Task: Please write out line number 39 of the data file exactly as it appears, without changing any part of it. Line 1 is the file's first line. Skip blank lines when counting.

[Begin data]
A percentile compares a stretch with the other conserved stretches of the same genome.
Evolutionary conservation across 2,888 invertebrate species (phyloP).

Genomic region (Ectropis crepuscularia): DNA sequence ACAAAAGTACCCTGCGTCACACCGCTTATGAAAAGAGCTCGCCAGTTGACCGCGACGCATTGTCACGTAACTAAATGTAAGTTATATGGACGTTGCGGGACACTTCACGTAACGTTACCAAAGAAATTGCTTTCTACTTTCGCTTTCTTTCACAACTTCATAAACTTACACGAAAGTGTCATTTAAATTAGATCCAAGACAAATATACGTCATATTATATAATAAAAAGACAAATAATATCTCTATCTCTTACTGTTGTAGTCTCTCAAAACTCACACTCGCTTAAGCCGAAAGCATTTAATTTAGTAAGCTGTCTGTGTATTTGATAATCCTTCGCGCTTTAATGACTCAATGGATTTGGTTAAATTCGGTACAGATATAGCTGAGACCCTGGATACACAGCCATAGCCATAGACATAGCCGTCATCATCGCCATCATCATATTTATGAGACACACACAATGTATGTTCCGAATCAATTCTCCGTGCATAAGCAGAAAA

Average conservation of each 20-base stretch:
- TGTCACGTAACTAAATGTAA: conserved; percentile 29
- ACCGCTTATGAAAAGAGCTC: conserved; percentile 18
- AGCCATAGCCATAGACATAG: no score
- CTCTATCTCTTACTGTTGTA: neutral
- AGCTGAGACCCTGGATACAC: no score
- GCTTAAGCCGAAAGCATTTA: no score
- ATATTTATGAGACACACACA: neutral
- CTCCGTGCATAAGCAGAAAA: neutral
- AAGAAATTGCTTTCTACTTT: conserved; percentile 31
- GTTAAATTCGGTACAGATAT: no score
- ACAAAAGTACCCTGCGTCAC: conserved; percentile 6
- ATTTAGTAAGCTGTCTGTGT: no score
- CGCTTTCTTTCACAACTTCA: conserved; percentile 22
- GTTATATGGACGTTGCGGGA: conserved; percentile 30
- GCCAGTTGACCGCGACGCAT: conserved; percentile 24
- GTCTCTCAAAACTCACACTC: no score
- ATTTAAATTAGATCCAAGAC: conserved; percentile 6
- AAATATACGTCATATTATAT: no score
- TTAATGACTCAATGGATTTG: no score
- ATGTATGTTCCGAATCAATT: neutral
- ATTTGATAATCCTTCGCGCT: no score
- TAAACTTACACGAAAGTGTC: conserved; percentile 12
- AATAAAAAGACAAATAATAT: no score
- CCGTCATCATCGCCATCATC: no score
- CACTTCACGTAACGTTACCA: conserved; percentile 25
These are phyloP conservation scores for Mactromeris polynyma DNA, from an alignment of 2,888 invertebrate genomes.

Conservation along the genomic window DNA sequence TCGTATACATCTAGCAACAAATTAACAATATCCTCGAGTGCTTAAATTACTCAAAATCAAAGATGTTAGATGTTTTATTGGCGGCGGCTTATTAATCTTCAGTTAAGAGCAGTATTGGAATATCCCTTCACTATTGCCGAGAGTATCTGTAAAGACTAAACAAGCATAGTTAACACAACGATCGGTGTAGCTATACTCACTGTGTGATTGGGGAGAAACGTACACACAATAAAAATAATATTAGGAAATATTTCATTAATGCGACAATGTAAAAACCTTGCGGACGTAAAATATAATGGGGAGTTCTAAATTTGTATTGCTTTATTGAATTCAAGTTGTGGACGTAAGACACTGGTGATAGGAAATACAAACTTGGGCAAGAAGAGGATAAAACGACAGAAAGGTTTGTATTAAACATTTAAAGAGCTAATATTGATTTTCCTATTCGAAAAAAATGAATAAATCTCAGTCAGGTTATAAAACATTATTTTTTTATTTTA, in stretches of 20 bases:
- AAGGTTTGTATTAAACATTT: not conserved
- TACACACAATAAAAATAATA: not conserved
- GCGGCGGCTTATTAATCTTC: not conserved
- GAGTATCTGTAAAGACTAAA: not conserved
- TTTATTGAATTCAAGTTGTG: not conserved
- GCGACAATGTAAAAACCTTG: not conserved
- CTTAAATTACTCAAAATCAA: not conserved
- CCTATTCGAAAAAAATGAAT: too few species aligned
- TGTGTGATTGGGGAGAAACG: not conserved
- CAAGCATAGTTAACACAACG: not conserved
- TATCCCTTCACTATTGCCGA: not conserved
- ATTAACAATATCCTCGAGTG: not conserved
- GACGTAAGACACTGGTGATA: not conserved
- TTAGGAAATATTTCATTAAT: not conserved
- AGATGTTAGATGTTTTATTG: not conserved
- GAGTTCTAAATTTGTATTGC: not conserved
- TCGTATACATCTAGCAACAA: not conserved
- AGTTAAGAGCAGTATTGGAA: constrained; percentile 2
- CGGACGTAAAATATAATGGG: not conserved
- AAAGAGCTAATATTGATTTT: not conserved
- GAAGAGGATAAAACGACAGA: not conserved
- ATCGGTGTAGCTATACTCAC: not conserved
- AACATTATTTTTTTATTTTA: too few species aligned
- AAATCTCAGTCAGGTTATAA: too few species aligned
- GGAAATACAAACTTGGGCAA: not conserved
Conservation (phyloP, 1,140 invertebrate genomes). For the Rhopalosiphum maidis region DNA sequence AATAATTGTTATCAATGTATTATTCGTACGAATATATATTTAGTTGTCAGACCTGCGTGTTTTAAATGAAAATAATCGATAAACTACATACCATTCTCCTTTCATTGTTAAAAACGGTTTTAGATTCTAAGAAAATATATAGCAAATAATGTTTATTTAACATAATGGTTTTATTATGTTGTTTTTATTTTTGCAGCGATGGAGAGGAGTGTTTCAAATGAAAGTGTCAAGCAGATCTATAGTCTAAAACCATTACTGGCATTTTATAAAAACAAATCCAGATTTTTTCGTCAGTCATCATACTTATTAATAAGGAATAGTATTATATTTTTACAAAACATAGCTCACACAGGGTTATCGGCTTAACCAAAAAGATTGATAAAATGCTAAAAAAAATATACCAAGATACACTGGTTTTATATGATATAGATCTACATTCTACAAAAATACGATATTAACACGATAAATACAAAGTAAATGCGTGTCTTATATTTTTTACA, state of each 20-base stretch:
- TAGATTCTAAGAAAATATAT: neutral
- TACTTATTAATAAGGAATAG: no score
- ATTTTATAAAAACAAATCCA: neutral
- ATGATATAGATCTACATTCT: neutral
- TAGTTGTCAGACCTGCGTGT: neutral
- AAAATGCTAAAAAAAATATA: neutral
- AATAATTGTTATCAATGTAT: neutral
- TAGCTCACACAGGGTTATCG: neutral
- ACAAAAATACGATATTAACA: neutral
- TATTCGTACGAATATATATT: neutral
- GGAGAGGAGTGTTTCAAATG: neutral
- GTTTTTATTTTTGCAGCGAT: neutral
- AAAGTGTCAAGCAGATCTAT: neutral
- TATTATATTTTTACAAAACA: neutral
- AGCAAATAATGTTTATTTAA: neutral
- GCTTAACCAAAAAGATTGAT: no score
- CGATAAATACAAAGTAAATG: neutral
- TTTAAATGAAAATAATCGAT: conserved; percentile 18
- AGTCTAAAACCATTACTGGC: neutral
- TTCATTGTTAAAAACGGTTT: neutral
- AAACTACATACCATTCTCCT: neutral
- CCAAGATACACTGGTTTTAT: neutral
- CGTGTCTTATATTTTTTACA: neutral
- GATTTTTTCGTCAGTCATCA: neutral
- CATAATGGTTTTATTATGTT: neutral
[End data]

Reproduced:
- CCTATTCGAAAAAAATGAAT: too few species aligned